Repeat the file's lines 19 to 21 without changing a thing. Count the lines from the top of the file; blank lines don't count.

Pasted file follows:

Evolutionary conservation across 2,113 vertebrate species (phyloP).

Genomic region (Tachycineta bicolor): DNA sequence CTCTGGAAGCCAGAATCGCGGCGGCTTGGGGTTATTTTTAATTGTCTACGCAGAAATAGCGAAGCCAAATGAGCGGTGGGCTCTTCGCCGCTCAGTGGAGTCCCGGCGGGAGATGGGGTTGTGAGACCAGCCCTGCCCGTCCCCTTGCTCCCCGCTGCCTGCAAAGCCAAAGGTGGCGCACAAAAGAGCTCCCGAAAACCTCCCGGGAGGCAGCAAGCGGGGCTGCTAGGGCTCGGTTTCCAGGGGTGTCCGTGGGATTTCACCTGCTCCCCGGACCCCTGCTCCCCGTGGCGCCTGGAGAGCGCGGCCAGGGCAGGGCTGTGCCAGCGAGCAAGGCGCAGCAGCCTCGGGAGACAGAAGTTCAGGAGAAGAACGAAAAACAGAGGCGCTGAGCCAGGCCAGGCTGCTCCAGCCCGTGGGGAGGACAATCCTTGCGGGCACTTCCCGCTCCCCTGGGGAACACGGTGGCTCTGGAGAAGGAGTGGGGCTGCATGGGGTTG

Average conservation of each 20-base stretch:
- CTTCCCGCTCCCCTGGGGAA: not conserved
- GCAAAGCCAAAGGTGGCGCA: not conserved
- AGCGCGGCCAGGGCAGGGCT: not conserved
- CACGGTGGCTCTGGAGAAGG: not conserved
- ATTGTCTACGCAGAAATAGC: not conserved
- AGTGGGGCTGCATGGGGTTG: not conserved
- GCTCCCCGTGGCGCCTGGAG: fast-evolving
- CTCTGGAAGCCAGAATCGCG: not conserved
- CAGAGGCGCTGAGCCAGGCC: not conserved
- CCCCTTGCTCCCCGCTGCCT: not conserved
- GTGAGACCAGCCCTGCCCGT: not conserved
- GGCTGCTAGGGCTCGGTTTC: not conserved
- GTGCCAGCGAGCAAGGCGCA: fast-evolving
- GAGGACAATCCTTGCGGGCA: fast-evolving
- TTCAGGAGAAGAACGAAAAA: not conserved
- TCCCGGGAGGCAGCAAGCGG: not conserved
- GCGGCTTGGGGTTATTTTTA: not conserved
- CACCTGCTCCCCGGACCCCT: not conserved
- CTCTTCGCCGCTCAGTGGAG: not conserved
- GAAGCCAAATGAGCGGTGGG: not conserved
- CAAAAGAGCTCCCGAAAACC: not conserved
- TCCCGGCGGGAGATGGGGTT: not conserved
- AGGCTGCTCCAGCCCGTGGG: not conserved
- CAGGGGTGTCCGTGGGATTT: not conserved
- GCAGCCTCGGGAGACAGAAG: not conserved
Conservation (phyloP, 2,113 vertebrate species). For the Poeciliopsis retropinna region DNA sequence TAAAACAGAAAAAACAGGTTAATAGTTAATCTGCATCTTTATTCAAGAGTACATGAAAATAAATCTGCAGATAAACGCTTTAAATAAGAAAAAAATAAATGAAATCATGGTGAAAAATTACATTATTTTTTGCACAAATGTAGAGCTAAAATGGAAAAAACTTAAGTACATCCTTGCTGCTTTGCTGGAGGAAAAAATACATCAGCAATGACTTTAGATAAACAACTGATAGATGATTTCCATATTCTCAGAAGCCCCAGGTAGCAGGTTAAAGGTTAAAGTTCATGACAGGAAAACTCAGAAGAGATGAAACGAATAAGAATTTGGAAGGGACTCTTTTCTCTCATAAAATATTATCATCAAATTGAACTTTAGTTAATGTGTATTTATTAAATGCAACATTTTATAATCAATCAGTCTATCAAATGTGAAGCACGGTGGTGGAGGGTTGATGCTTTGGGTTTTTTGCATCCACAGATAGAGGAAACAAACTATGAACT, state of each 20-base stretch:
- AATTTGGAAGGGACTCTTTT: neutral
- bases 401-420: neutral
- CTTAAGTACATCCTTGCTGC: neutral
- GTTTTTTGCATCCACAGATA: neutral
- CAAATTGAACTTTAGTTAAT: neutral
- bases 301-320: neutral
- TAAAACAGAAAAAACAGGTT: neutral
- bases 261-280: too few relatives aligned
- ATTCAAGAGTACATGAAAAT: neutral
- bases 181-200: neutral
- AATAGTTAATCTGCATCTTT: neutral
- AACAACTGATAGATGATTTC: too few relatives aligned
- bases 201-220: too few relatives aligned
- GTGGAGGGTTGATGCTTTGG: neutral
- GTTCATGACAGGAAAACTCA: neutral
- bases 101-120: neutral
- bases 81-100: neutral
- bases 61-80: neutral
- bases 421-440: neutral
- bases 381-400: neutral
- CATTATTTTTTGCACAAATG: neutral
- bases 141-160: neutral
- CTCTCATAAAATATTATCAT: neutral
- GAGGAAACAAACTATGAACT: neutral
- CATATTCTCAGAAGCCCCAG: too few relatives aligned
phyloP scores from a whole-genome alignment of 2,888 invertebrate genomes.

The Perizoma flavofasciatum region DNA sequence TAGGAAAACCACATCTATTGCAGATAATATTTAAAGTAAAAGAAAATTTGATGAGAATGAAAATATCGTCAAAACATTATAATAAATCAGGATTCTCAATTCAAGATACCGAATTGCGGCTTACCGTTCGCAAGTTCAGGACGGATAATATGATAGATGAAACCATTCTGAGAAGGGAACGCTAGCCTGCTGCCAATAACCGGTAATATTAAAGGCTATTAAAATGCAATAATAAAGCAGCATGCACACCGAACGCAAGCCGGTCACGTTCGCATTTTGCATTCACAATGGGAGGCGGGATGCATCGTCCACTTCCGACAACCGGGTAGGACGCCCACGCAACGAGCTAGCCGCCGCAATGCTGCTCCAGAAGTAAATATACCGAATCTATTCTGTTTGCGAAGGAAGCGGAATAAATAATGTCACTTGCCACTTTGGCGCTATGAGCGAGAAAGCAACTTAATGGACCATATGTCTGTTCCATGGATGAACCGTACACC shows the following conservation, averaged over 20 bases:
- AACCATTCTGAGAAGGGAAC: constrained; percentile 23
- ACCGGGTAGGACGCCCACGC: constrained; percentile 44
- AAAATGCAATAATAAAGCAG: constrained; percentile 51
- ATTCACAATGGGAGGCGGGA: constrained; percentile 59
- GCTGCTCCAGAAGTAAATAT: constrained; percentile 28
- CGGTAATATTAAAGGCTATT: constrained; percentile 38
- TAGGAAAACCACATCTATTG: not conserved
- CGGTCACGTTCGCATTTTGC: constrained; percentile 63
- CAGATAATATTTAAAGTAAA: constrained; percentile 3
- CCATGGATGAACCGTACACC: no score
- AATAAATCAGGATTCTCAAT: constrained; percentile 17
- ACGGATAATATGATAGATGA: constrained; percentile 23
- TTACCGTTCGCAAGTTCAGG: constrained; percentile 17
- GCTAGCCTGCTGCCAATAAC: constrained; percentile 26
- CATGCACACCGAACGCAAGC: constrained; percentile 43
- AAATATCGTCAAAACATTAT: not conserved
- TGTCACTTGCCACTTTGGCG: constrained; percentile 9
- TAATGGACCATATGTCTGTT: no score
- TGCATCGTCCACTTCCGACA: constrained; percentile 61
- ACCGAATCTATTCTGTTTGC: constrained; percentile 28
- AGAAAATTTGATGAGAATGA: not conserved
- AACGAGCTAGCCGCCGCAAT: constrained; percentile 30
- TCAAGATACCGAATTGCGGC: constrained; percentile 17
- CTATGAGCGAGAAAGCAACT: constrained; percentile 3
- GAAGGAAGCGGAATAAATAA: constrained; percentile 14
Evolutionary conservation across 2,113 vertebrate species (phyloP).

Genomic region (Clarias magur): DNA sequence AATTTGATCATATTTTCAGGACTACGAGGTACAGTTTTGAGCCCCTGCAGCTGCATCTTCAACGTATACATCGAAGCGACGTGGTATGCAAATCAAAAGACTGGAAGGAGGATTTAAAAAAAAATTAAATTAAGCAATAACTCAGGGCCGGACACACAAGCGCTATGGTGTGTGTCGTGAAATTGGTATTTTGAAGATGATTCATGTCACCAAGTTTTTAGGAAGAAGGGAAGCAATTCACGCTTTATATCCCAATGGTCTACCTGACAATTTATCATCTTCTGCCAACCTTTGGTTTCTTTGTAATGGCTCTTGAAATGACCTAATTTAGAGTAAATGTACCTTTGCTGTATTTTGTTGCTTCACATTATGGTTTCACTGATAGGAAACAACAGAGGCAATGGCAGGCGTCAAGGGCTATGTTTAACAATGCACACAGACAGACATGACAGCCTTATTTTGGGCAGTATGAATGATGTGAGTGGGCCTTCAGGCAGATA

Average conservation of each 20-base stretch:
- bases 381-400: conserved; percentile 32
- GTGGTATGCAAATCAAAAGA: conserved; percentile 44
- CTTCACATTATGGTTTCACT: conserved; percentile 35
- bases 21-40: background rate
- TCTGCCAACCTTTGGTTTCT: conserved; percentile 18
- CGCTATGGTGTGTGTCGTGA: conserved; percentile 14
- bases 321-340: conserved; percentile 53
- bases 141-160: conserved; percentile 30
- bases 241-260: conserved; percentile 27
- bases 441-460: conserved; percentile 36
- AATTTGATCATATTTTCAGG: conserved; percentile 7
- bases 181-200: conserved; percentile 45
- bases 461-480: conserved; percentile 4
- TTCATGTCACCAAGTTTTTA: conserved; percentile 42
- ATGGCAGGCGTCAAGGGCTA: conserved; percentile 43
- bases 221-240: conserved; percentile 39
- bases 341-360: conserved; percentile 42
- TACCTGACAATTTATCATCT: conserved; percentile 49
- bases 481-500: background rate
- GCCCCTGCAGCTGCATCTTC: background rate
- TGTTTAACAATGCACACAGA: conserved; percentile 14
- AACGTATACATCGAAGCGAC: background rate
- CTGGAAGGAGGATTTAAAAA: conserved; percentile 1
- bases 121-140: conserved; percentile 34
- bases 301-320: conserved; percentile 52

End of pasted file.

- TCCCGGGAGGCAGCAAGCGG: not conserved
- GCGGCTTGGGGTTATTTTTA: not conserved
- CACCTGCTCCCCGGACCCCT: not conserved